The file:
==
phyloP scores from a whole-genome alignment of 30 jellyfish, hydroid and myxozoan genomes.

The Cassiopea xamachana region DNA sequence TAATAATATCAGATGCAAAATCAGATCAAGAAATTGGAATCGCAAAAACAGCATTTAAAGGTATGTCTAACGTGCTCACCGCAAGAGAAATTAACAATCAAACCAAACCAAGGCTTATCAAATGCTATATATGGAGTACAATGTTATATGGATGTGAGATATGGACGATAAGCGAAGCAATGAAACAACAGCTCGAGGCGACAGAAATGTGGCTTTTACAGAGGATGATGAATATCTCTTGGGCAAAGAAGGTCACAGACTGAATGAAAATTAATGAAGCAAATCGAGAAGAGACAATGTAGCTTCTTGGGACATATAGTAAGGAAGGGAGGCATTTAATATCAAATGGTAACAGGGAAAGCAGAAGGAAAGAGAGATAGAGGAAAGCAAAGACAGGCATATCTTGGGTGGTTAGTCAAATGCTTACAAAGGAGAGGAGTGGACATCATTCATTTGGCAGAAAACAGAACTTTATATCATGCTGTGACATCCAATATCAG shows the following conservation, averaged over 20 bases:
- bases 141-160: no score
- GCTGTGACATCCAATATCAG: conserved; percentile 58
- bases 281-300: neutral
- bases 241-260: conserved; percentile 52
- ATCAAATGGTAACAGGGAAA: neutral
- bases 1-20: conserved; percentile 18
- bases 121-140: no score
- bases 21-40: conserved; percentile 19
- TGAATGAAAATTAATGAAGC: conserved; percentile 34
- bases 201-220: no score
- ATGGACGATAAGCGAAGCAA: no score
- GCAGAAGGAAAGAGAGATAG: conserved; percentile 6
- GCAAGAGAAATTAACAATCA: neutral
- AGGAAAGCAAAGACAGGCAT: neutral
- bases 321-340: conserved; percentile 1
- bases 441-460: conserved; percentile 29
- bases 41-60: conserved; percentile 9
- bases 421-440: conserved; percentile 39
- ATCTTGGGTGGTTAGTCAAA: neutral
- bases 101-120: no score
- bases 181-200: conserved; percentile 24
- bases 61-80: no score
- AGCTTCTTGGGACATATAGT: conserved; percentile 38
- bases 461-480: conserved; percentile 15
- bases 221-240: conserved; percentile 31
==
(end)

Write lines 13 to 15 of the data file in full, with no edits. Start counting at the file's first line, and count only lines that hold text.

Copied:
- ATGGACGATAAGCGAAGCAA: no score
- GCAGAAGGAAAGAGAGATAG: conserved; percentile 6
- GCAAGAGAAATTAACAATCA: neutral